When RRL-1364 was administered in a dose of 100 µg/kg by the same route (i.e. i.v.a.) after the administration of atropine sulphate (200µg i.v.a.) the fall in blood pressure was not elicited.
Effect on hindquarters perfusion
Intra-arterial injection of RRL-1364 in doses of 50-200 µg. caused a transient fall in the mean perfusion pressure to the lower extremities of the cat without any accompanying change in the systemic blood pressure
A dose response relationship was observed over a small dose range only. This fall in the mean perfusion pressure was partially blocked by atropine (200 µg.) which was sufficient to block the response to acetyl choline (0.05 µg) given by the same route.
Effect on the superior cervical ganglion
The contraction of nictitating membrane elicited by stimulation of preganglionic and post-ganglionic sympathetic nerves was diminished after the injection of RRL-1364 1 mg/kg i.v. and this effect was accompanied by a fall in B.P. However, administration of the compound in local circulation of the ganglion (i.e. lingual artery) did not alter the responses of the nictitating membrane to the stimulation of preganglionic and postganglionic nerves.
Hypotensive activity in dogs and rats
RRL-1364 in a dose of 0.7 mg/kg it dogs produced a fall in blood pressure essentially similar in time of onset and peak but it was significantly less as compared to that in cats and recovered to original pre-drug level at the end of observation period (four hours).
2.3 mg/kg dose of RRL 1364 in rats did not produce any significant fall in blood pressure. [Figure 4].
RRL-1364 produced a dose dependent hypotension in anaesthetised normotensive cats. The hypotension was accompained by mild tachycardia. There was no evidence of myocardial depression.
The hypotensive action of RRL-1364 was completely blocked in atropinised cats which led to a series of experiments evaluating cholinomimetic activity of RRL-1364, as described elsewhere.  The blockade of the hypotensive effect was specific to atropine, because the hypotensive effect persisted even after pretreatment with β adronergic blocking agent (propranolol) and an antihistaminic (chlorpheniramine). These findings excluded stimulation of β adrenergic receptors or involvement of histamine release in the mechanism of drug induced hypotension.
During the hypotension by RRL1364, the pressor responses to carotid occlusion, central and peripheral vagal stimulation and responses to injected epinephrine, norepinephrine, isoprenaline (3.5 mg/kg) remained unaltered. This ruled out the possibility that the hypotensive activity of the compound was mediated via an afferent of the parasympathetic nervous system or through carotid sinus. The possibility of the hypotensive activity being due to ganglioplegic action appears unlikely because response to the stimulation of peripheral end of cut vagus was unaltered. Since the responses to the injected norepinephrine and epinephrine were neither potentiated nor blocked, hypotension due to adrenergic neurone blockade and receptor blockade could also be ruled out. Failure of the drug to have an effect on the superior cervical ganglion and the nictitating membrane preparation on local administration substantiates this view. Inhibition of contractions of the nictitating membrane which was observed on systemic administration could be due to a fall in the blood pressure produced by RRL-1364.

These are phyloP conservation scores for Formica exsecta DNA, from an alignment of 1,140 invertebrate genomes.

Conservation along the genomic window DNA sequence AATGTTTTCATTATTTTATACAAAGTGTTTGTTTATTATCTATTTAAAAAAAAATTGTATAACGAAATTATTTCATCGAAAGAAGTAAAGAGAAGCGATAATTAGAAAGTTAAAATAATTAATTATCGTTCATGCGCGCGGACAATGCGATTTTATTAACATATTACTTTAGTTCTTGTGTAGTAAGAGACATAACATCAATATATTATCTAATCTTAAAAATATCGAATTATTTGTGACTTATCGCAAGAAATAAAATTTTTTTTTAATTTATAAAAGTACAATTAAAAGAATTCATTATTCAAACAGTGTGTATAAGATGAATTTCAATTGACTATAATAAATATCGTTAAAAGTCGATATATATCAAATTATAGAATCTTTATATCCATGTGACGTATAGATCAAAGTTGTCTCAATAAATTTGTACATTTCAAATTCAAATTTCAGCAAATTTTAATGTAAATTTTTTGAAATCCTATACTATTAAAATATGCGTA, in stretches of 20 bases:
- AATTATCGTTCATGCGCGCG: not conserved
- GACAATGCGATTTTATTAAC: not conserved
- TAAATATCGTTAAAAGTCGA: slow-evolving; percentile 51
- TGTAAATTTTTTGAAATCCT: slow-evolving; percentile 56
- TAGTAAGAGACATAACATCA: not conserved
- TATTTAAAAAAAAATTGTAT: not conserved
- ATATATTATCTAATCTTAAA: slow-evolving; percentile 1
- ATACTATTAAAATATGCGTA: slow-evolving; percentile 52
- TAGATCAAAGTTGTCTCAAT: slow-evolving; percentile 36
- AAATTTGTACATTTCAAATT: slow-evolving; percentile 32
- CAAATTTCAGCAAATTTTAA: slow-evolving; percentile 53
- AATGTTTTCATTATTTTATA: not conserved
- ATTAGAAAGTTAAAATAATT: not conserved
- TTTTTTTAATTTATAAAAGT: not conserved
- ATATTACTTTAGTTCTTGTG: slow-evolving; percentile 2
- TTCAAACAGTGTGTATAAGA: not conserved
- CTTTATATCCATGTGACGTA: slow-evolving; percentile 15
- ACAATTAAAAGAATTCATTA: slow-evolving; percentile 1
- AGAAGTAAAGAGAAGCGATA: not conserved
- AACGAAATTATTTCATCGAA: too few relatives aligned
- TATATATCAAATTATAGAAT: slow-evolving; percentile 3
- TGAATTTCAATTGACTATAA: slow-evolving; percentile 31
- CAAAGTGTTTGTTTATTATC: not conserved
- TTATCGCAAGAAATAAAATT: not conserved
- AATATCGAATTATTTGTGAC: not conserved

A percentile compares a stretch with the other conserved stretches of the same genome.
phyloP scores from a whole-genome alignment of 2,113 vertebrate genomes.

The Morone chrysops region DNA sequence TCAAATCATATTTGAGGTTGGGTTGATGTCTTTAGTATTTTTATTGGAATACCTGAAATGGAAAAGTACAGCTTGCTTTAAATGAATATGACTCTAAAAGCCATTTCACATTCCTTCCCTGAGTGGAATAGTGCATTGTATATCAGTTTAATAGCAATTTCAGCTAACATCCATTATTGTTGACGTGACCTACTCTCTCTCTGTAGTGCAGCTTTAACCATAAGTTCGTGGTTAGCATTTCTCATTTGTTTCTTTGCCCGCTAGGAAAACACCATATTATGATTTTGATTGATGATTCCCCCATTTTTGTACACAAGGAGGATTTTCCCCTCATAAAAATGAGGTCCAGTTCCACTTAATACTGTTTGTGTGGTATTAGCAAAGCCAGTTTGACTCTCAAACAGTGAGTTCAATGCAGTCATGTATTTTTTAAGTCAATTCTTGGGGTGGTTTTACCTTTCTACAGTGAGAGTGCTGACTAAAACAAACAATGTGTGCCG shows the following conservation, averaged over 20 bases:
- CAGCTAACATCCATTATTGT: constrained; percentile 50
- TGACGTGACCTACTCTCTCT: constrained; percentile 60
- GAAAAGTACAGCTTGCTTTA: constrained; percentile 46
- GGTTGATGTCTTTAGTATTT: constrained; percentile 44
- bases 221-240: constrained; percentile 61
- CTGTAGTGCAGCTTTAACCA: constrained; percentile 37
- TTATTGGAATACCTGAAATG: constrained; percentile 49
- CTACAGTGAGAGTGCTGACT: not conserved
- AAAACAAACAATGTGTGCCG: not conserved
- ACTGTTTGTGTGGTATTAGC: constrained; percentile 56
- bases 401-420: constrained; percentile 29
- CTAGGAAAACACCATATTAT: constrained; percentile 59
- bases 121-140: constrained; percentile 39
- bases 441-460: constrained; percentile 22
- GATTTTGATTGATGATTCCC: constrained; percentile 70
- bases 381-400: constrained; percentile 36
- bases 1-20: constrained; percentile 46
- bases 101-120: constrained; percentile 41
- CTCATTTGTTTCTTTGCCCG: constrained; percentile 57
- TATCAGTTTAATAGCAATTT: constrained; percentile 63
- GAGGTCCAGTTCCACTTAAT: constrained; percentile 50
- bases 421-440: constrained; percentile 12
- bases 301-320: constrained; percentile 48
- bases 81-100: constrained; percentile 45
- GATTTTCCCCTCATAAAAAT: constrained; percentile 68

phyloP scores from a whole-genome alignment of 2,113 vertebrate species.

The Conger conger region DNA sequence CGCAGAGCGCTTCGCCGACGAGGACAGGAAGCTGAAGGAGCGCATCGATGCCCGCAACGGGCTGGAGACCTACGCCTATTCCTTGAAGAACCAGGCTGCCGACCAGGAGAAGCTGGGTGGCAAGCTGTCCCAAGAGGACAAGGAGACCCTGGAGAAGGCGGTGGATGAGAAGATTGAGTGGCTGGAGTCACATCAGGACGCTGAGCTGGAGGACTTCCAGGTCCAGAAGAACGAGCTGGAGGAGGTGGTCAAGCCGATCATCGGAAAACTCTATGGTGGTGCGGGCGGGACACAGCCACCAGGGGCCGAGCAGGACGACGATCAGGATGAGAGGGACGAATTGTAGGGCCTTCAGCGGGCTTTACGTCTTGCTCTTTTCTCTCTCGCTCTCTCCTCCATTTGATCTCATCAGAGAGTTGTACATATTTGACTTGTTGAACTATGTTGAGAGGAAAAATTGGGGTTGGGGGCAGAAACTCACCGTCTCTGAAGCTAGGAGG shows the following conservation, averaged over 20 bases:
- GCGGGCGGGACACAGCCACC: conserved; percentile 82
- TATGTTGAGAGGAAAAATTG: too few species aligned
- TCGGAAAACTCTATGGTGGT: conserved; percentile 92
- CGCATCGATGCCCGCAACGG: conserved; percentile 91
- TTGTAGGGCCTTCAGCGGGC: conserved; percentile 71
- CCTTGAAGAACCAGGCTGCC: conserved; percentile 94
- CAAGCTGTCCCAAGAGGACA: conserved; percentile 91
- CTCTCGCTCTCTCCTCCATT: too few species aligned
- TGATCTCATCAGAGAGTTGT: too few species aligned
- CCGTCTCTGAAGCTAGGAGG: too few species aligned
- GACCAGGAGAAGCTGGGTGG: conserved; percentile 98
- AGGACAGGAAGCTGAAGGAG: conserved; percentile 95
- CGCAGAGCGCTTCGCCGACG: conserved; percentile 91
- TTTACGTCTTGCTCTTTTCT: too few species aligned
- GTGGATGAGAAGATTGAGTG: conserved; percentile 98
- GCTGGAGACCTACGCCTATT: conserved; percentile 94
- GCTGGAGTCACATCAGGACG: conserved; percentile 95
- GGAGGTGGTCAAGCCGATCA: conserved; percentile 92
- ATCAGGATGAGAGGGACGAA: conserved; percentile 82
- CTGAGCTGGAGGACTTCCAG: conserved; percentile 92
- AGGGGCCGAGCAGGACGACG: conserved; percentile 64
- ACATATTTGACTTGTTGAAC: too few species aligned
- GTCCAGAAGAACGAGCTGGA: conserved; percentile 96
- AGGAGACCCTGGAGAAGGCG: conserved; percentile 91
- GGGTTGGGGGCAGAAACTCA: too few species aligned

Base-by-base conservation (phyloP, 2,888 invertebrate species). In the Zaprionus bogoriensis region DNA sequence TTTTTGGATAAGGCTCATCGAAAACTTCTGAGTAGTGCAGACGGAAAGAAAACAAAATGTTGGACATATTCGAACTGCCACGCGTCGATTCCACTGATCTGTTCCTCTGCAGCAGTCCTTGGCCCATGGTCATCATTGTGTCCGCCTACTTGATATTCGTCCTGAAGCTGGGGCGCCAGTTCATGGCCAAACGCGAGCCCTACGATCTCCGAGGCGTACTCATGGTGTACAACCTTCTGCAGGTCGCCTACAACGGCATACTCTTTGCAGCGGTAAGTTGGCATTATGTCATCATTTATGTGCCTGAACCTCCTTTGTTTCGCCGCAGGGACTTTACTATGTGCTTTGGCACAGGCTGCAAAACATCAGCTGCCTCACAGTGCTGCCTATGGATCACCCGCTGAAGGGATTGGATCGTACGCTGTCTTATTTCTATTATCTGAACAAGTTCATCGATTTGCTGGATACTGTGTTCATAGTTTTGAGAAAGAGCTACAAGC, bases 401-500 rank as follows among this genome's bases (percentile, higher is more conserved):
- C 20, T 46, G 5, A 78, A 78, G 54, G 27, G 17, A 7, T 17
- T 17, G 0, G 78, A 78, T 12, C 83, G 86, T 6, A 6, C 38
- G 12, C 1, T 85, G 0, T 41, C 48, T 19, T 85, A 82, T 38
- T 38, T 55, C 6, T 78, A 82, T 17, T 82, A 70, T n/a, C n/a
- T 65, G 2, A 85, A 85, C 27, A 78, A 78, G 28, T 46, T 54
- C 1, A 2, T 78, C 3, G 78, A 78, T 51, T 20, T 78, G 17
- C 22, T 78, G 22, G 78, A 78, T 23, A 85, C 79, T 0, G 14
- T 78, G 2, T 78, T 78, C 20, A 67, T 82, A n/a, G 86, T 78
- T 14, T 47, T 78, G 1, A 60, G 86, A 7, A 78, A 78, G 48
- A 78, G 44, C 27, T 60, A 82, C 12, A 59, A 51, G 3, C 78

The absence of a hypotensive response in spinal transected animals (at C2 level) after the administration of this compound indicated its site of action in the CNS rostral to transection. Decerebration at the midcollicular plane, thus excluding hypothalanic influence did not affect the hypotensive response. This localised its site of action to the vasomotor centre (VMC) lying between the midcollicular and the second cervical spinal segments.
The immediate profound fall caused by small dose of RRL-1364 via intravertebral artery supported the view that the compound has its action on VMC because the vertebral artery in cats is the principal vascular supply of the brain stem where VMC is located. 
Though RRL-1364 did exhibit a direct depression of the smooth muscle of the vasculature as revealed by a fall in the perfusion pressure, during the perfusion of cat hind limbs, this cannot account for the prolonged hypotension induced by the compound.
The hypotensive activity of RRL-1364 appears to be central in origin and localised to the region of VMC in the medulla on the basis of results obtained. Injection of atropine sulphate 200 µg i.v.a could block the effect of RRL-1364 which was given i.v.a. (100 µg/kg.) This finding suggested that the central hypotensive activity of the compound could be cholinomimetic in nature. The blockade of the hypotensive response cannot be due to blockade of peripheral receptors by atropine sulphate, since it was given in a small dose which was insufficient to cause blockade when given intravenously.
Secondly the depressor response to acetyl choline injected peripherally could still be elicited and this confirmed that the peripheral leakage or spill over of atropine sulphate had not occurred, on i.v.a. administration. The hypotensive effect was immediate without any lag period which was observed on peripheral administration. This lag period on peripheral administration could be due to inability of the compound to cross the blood brain barrier easily.
From these observations it may be hypothesized that RRL-1364 possibly acts on the cholinoceptive cells of chemosensitive zone situated on the ventral surface of the medulla.  These cells could act as relay stations in the central vasomotor pathway or they could be the origin of tonic influence on the sympathetic discharge on the blood vessels.
RRL-1364 is only one of the many drugs which produced vaso-depression due to a decrease in the sympathetic vaso-motor tone; vaso-depression is obtained by pentobarbitone sodium carbachol, physostigmine, glycine, gamaamino-butyric acid and clonidine.
We sincerely thank Dr. P. B. Sattur, Regional Research Laboratories, Hyderabad, for his assistance in synthesizing and supplying the compound.
[Figure 1], [Figure 2], [Figure 3], [Figure 4]